Home > Night Broken (Mercy Thompson #8)

Night Broken (Mercy Thompson #8)
Author: Patricia Briggs

1

The phone rang while I was elbow-deep in sudsy dishwater.

“I’ll get it,” said my stepdaughter, Jesse, hastily dumping two glasses and a fork in my sink.

A werewolf pack that eats together stays together, I thought, scrubbing stubborn egg off a plate. Sunday breakfasts weren’t attended by the whole pack—some of them had families just like regular people or jobs they worked on the Sabbath. The breakfasts weren’t mandatory because that would have ruined the intent. Darryl, Adam’s second, who usually prepared the meals, was a hellaciously good cook, and his food attracted anyone who could manage to come.

The dishwasher was running, stuffed full and then some. I would have let the rest of the dishes wait until it was done, but Auriele, Darryl’s mate, wouldn’t hear of it.

I didn’t argue with her because I was one of the three people in the pack who outranked her, so she’d have to back down. That felt like cheating, and I never cheat.

Unless it is against my enemies, whispered a soundless voice in my head that might have been mine but felt like Coyote’s.

The second reason for my compliance was more self-serving. Auriele and I were getting along, which made her the only one of the three female werewolves in the pack who was friendly with me at the moment.

Auriele hadn’t been happy having me as the Alpha’s mate, either—I was a coyote shapeshifter among wolves. She didn’t think it was a good thing for pack morale. She also thought, correctly, that I brought trouble for the pack with me. She liked me despite herself. I was used to the company of men, but it was nice to have a woman besides Jesse, my teenage stepdaughter, who would talk to me.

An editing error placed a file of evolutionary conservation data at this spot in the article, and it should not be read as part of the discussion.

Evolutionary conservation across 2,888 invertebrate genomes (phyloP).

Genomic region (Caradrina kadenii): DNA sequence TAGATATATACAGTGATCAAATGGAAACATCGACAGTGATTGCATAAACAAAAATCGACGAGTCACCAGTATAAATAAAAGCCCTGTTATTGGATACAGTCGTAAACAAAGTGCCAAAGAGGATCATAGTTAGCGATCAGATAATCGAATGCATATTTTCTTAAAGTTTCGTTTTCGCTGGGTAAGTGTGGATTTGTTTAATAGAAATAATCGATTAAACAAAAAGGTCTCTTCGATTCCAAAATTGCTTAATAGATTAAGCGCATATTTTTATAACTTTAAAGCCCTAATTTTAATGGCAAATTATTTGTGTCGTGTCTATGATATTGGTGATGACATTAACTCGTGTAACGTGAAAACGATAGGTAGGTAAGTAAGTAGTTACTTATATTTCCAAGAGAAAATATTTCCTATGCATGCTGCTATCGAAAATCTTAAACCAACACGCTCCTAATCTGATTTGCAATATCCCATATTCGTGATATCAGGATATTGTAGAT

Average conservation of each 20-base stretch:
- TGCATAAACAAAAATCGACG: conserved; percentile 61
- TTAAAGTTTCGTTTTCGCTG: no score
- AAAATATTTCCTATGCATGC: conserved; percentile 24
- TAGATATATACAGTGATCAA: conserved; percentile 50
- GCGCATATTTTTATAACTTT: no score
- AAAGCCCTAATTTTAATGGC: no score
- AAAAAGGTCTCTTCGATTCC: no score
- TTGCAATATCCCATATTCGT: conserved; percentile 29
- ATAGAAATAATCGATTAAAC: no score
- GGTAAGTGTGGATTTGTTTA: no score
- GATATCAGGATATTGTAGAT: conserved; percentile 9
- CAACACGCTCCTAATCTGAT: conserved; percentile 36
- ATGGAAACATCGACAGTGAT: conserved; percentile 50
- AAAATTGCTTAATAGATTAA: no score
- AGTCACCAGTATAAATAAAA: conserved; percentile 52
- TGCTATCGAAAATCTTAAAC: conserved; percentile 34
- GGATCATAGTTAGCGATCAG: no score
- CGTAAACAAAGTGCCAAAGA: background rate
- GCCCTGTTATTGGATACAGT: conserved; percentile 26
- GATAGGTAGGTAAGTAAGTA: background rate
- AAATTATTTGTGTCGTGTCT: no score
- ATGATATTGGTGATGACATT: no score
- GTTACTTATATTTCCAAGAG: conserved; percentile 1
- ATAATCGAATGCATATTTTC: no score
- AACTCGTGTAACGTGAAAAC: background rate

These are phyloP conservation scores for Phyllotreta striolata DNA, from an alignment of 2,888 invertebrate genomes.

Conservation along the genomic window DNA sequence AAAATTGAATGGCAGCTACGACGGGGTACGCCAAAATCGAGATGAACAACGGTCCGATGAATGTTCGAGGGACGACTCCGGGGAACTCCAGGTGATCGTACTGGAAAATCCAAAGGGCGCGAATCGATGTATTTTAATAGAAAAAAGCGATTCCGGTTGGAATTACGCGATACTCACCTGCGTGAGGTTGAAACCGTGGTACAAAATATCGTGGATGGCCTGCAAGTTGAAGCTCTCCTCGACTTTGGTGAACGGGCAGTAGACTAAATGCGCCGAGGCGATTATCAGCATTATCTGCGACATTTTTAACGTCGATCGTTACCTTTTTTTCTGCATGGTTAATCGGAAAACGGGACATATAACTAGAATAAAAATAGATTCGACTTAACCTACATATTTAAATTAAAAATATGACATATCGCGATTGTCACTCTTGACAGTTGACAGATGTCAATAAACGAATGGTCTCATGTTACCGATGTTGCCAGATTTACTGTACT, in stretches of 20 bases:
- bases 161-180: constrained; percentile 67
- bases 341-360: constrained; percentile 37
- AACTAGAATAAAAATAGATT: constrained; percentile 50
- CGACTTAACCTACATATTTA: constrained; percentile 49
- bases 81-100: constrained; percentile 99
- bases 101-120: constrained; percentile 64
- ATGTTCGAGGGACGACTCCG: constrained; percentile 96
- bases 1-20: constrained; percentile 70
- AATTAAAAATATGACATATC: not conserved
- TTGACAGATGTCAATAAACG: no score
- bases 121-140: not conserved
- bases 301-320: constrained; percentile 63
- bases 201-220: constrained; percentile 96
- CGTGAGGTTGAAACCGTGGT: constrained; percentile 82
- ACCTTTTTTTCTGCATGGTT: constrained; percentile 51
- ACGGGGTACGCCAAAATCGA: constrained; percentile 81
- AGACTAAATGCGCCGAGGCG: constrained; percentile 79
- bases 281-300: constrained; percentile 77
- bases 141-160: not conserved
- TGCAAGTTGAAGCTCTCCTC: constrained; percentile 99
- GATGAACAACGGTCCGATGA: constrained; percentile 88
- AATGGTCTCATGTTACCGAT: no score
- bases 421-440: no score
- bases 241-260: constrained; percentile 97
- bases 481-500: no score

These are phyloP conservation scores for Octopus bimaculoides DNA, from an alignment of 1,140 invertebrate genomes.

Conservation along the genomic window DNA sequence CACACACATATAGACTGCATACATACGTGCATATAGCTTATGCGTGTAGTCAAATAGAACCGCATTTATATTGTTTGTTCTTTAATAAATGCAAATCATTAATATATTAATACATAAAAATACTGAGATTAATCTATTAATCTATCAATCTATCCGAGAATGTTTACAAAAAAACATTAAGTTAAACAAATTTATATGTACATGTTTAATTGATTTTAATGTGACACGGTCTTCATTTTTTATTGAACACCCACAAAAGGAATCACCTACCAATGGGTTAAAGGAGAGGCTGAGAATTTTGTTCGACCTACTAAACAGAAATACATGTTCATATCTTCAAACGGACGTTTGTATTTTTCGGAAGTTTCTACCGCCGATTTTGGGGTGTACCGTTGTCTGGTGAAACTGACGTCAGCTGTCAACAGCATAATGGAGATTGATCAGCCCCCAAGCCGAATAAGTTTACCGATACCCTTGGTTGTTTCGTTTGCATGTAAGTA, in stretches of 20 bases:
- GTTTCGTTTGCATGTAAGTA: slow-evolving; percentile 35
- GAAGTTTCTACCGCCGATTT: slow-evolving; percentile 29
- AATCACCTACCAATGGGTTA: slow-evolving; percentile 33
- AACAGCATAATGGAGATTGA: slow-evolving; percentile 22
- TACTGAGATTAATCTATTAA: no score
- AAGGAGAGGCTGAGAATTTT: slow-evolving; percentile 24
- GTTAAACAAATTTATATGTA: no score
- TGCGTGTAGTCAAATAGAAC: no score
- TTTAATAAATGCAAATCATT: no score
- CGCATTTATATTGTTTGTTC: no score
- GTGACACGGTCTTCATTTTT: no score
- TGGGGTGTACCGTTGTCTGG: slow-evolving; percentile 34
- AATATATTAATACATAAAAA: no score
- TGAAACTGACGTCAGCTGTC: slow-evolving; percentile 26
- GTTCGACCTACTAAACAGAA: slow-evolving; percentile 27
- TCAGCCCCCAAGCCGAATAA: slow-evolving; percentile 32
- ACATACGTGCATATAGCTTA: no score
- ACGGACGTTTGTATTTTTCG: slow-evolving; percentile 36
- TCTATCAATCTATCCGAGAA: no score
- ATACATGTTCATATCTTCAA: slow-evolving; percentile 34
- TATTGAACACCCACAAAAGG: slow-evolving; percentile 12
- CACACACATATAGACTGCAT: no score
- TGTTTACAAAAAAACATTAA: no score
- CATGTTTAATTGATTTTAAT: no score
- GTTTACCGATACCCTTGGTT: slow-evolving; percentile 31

So, to please Auriele, I washed dishes that the dishwasher could have taken care of, ignoring the burn of hot soapy water in the wounds of my trade—barked knuckles are a mechanic’s constant companion. Auriele dried the dishes, and Jesse had volunteered to tidy up the kitchen in general. Three women bonding over household chores—my mother would be pleased if she could see us. That thought hardened my resolve that next week, some of the men would do cleanup. It would be good for them to expand their skill set.

“There’s this kid in my second-period class.” Auriele ignored the ringing phone as she hefted a stack of plates up to the cupboard with a grunt of effort. It wasn’t the weight of the dishes that was the problem—Auriele was a werewolf; she could have lifted a four-hundred-pound anvil onto the shelf. It was that she was short and had to stand on tiptoe to do it. Jesse had to dodge around her to get to the phone.

“All the teachers love Clark,” Auriele continued. “All the girls and most of the guys, too. And every word out of his mouth is a lie. ‘Enrique cheated off my paper,’ he told me when I asked him why they both had all the same mistakes. Enrique, he just gets this resigned look on his face; I expect that Clark has done this to him before.”

“Hauptman residence,” said Jesse cheerfully. “Can I help you?”

“Is Adam there?”

“So I told him—” Auriele stopped talking abruptly, her sensitive ears caught by the familiar voice on the line.

“I need Adam.” My husband’s ex-wife’s voice was thick with tears. Christy Hauptman sounded desperate and half-hysterical.